So why do we need this and what does it do? For starters, the quantum internet is not a replacement of the regular internet we now have. Rather it would be a complement to it or a branch of it. It would be able to take care of some of the problems that plague the current internet. For instance, a quantum internet would offer much greater protection from hackers and cybercriminals. Right now, if Alice in New York sends a message to Bob in California over the internet, that message travels in more or less a straight line from one coast to the other. Along the way, the signals that transmit the message degrade; repeaters read the signals, amplify and correct the errors. But this process allows hackers to "break in" and intercept the message.
However, a quantum message wouldn't have that problem. Quantum networks use particles of light photons to send messages which are not vulnerable to cyberattacks. Instead of encrypting a message using mathematical complexity, says Ray Newell, a researcher at Los Alamos National Laboratory, we would rely upon the peculiar rules of quantum physics. With quantum information, "you can't copy it or cut it in half, and you can't even look at it without changing it." In fact, just trying to intercept a message destroys the message, as Wired magazine noted. That would enable encryption that would be vastly more secure than anything available today.
"The easiest way to understand the concept of the quantum internet is through the concept of quantum teleportation," Sumeet Khatri, a researcher at Louisiana State University in Baton Rouge, says in an email. He and colleagues have written a paper about the feasibility of a space-based quantum internet, in which satellites would continually broadcast entangled photons down to Earth's surface, as this Technology Review article describes.
"Quantum teleportation is unlike what a non-scientist's mind might conjure up in terms of what they see in sci-fi movies, " Khatri says. "In quantum teleportation, two people who want to communicate share a pair of quantum particles that are entangled. Then, through a sequence of operations, the sender can send any quantum information to the receiver (although it can't be done faster than light speed, a common misconception). This collection of shared entanglement between pairs of people all over the world essentially constitutes the quantum internet. The central research question is how best to distribute these entangled pairs to people distributed all over the world. "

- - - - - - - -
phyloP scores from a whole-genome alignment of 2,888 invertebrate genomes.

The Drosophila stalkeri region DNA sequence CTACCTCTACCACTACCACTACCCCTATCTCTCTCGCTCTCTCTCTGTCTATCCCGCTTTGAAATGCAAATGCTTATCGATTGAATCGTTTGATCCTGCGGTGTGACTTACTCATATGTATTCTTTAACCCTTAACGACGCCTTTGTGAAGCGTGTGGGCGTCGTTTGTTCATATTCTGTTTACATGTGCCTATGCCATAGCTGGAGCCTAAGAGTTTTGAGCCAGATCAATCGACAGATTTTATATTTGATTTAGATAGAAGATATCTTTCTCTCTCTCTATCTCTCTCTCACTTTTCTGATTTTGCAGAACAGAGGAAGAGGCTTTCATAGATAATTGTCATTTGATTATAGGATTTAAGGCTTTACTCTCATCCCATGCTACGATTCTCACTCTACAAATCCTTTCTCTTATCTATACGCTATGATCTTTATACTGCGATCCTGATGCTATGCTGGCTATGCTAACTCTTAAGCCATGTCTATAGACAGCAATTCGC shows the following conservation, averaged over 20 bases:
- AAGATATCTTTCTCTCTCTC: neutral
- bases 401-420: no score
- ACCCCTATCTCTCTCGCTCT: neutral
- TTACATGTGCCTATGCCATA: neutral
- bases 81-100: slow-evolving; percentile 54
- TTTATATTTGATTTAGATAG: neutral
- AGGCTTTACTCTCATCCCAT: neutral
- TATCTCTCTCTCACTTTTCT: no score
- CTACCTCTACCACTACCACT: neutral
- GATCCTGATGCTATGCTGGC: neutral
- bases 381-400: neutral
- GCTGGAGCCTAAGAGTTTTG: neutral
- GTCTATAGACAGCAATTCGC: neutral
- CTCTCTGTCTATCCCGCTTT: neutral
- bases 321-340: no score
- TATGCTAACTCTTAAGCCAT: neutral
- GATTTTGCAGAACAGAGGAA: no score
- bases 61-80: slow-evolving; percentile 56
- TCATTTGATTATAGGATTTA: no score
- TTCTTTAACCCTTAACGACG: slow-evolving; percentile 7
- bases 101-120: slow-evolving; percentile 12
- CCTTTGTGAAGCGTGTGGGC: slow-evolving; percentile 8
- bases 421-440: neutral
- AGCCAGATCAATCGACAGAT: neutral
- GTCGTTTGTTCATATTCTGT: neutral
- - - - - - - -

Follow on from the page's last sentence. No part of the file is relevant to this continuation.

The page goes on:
Once it's possible to do that on a large scale, the quantum internet would be so astonishingly fast that far-flung clocks could be synchronized about a thousand times more precisely than the best atomic clocks available today, as Cosmos magazine details. That would make GPS navigation vastly more precise than it is today, and map Earth's gravitational field in such detail that scientists could spot the ripple of gravitational waves. It also could make it possible to teleport photons from distant visible-light telescopes all over Earth and link them into a giant virtual observatory.
"You could potentially see planets around other stars, " says Nicholas Peters, group leader of the Quantum Information Science Group at Oak Ridge National Laboratory.
It also would be possible for networks of super-powerful quantum computers across the globe to work together and create incredibly complex simulations. That might enable researchers to better understand the behavior of molecules and proteins, for example, and to develop and test new medications.
It also might help physicists to solve some of the longstanding mysteries of reality. "We don't have a complete picture of how the universe works," says Newell. "We have a very good understanding of how quantum mechanics works, but not a very clear picture of the implications. The picture is blurry where quantum mechanics intersects with our lived experience."